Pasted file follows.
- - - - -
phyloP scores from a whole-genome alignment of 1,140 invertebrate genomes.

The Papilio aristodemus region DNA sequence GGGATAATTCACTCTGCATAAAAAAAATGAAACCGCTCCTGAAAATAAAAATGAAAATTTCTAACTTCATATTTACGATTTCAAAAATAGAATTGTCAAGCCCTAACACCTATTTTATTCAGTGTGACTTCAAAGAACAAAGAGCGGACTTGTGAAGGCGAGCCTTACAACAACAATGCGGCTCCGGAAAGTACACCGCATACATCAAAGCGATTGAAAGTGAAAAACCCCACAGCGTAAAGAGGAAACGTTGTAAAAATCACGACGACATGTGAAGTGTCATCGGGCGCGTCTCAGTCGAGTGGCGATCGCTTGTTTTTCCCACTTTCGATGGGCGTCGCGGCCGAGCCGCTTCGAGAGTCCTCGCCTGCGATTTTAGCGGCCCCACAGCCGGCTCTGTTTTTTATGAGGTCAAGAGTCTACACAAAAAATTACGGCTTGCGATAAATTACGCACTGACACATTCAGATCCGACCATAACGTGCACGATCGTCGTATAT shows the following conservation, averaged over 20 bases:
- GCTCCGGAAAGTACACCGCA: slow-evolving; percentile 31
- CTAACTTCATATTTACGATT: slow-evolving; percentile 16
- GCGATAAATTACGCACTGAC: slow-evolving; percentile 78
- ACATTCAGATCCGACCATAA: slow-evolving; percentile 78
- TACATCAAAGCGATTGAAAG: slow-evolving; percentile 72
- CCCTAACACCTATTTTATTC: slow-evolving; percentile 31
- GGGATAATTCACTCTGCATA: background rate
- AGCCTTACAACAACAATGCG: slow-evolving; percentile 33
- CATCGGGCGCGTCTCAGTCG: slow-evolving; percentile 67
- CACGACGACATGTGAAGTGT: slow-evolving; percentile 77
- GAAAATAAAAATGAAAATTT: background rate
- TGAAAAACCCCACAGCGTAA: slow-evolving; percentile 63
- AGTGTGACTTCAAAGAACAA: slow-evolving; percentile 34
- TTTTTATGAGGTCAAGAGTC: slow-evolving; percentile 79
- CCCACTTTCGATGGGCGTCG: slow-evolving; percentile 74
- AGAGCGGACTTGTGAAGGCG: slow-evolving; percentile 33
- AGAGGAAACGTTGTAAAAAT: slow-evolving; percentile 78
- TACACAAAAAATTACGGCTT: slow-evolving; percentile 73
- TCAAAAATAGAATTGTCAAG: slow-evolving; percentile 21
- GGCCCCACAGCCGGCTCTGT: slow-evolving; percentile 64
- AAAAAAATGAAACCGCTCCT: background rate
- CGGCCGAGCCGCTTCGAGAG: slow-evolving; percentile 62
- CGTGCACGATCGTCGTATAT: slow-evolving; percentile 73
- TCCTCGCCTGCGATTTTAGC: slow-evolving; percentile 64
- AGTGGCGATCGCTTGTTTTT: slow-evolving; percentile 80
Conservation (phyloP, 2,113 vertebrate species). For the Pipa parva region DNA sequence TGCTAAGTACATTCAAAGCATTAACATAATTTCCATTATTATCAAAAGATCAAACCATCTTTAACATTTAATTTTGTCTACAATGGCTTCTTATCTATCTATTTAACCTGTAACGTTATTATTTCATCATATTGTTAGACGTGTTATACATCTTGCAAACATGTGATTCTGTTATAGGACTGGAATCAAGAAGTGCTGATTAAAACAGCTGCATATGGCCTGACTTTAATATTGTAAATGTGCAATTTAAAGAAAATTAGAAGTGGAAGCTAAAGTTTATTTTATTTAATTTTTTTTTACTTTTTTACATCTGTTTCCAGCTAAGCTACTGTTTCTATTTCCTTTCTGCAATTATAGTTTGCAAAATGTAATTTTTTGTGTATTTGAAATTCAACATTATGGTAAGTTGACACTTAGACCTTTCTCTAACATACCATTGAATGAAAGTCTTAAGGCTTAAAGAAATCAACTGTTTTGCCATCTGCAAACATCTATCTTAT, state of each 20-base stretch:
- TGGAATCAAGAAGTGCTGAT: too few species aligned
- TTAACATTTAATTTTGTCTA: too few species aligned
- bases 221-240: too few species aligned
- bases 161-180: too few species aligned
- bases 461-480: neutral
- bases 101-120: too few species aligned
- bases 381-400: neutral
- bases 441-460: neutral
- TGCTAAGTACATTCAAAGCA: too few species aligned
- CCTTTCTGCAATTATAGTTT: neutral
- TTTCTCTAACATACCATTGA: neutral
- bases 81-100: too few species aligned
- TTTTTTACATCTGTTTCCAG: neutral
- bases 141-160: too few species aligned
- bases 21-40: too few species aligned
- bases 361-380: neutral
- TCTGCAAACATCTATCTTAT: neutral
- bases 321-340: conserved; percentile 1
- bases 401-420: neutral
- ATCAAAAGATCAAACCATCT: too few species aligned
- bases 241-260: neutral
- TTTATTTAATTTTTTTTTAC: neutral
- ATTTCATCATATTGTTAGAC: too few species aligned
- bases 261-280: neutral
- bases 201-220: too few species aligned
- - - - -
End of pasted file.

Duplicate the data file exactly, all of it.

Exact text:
phyloP scores from a whole-genome alignment of 1,140 invertebrate genomes.

The Papilio aristodemus region DNA sequence GGGATAATTCACTCTGCATAAAAAAAATGAAACCGCTCCTGAAAATAAAAATGAAAATTTCTAACTTCATATTTACGATTTCAAAAATAGAATTGTCAAGCCCTAACACCTATTTTATTCAGTGTGACTTCAAAGAACAAAGAGCGGACTTGTGAAGGCGAGCCTTACAACAACAATGCGGCTCCGGAAAGTACACCGCATACATCAAAGCGATTGAAAGTGAAAAACCCCACAGCGTAAAGAGGAAACGTTGTAAAAATCACGACGACATGTGAAGTGTCATCGGGCGCGTCTCAGTCGAGTGGCGATCGCTTGTTTTTCCCACTTTCGATGGGCGTCGCGGCCGAGCCGCTTCGAGAGTCCTCGCCTGCGATTTTAGCGGCCCCACAGCCGGCTCTGTTTTTTATGAGGTCAAGAGTCTACACAAAAAATTACGGCTTGCGATAAATTACGCACTGACACATTCAGATCCGACCATAACGTGCACGATCGTCGTATAT shows the following conservation, averaged over 20 bases:
- GCTCCGGAAAGTACACCGCA: slow-evolving; percentile 31
- CTAACTTCATATTTACGATT: slow-evolving; percentile 16
- GCGATAAATTACGCACTGAC: slow-evolving; percentile 78
- ACATTCAGATCCGACCATAA: slow-evolving; percentile 78
- TACATCAAAGCGATTGAAAG: slow-evolving; percentile 72
- CCCTAACACCTATTTTATTC: slow-evolving; percentile 31
- GGGATAATTCACTCTGCATA: background rate
- AGCCTTACAACAACAATGCG: slow-evolving; percentile 33
- CATCGGGCGCGTCTCAGTCG: slow-evolving; percentile 67
- CACGACGACATGTGAAGTGT: slow-evolving; percentile 77
- GAAAATAAAAATGAAAATTT: background rate
- TGAAAAACCCCACAGCGTAA: slow-evolving; percentile 63
- AGTGTGACTTCAAAGAACAA: slow-evolving; percentile 34
- TTTTTATGAGGTCAAGAGTC: slow-evolving; percentile 79
- CCCACTTTCGATGGGCGTCG: slow-evolving; percentile 74
- AGAGCGGACTTGTGAAGGCG: slow-evolving; percentile 33
- AGAGGAAACGTTGTAAAAAT: slow-evolving; percentile 78
- TACACAAAAAATTACGGCTT: slow-evolving; percentile 73
- TCAAAAATAGAATTGTCAAG: slow-evolving; percentile 21
- GGCCCCACAGCCGGCTCTGT: slow-evolving; percentile 64
- AAAAAAATGAAACCGCTCCT: background rate
- CGGCCGAGCCGCTTCGAGAG: slow-evolving; percentile 62
- CGTGCACGATCGTCGTATAT: slow-evolving; percentile 73
- TCCTCGCCTGCGATTTTAGC: slow-evolving; percentile 64
- AGTGGCGATCGCTTGTTTTT: slow-evolving; percentile 80
Conservation (phyloP, 2,113 vertebrate species). For the Pipa parva region DNA sequence TGCTAAGTACATTCAAAGCATTAACATAATTTCCATTATTATCAAAAGATCAAACCATCTTTAACATTTAATTTTGTCTACAATGGCTTCTTATCTATCTATTTAACCTGTAACGTTATTATTTCATCATATTGTTAGACGTGTTATACATCTTGCAAACATGTGATTCTGTTATAGGACTGGAATCAAGAAGTGCTGATTAAAACAGCTGCATATGGCCTGACTTTAATATTGTAAATGTGCAATTTAAAGAAAATTAGAAGTGGAAGCTAAAGTTTATTTTATTTAATTTTTTTTTACTTTTTTACATCTGTTTCCAGCTAAGCTACTGTTTCTATTTCCTTTCTGCAATTATAGTTTGCAAAATGTAATTTTTTGTGTATTTGAAATTCAACATTATGGTAAGTTGACACTTAGACCTTTCTCTAACATACCATTGAATGAAAGTCTTAAGGCTTAAAGAAATCAACTGTTTTGCCATCTGCAAACATCTATCTTAT, state of each 20-base stretch:
- TGGAATCAAGAAGTGCTGAT: too few species aligned
- TTAACATTTAATTTTGTCTA: too few species aligned
- bases 221-240: too few species aligned
- bases 161-180: too few species aligned
- bases 461-480: neutral
- bases 101-120: too few species aligned
- bases 381-400: neutral
- bases 441-460: neutral
- TGCTAAGTACATTCAAAGCA: too few species aligned
- CCTTTCTGCAATTATAGTTT: neutral
- TTTCTCTAACATACCATTGA: neutral
- bases 81-100: too few species aligned
- TTTTTTACATCTGTTTCCAG: neutral
- bases 141-160: too few species aligned
- bases 21-40: too few species aligned
- bases 361-380: neutral
- TCTGCAAACATCTATCTTAT: neutral
- bases 321-340: conserved; percentile 1
- bases 401-420: neutral
- ATCAAAAGATCAAACCATCT: too few species aligned
- bases 241-260: neutral
- TTTATTTAATTTTTTTTTAC: neutral
- ATTTCATCATATTGTTAGAC: too few species aligned
- bases 261-280: neutral
- bases 201-220: too few species aligned